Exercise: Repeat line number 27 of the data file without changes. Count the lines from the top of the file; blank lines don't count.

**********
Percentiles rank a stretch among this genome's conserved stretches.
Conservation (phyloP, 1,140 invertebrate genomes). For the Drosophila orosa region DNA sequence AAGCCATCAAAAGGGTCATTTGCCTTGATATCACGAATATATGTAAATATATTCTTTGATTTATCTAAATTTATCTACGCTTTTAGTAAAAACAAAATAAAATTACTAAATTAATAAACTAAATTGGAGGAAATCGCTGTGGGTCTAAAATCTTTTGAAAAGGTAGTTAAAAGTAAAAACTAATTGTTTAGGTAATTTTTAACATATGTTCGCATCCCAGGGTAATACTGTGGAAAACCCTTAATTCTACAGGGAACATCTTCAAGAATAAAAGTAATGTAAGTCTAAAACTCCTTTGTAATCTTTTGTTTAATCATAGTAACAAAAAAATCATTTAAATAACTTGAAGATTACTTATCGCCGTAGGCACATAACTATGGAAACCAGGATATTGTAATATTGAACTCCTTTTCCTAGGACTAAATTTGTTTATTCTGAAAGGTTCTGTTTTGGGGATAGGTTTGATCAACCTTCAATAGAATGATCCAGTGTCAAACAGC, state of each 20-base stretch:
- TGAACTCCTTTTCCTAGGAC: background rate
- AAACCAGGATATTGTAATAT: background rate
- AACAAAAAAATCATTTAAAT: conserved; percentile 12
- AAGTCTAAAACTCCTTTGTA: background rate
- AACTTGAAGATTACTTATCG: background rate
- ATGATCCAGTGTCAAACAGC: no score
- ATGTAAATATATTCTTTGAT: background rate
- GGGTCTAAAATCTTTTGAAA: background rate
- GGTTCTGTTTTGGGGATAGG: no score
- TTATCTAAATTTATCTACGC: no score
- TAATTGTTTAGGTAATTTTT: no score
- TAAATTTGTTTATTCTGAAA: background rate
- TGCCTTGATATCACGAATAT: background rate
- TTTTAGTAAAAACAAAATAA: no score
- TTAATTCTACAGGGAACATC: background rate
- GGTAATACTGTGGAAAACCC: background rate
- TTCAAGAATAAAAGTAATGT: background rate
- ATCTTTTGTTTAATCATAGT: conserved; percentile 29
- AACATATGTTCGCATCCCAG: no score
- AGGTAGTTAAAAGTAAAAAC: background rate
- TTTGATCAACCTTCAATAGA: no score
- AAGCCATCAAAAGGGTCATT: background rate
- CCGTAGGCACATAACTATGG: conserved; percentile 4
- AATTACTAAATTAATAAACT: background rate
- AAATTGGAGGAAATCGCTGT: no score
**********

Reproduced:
- AAATTGGAGGAAATCGCTGT: no score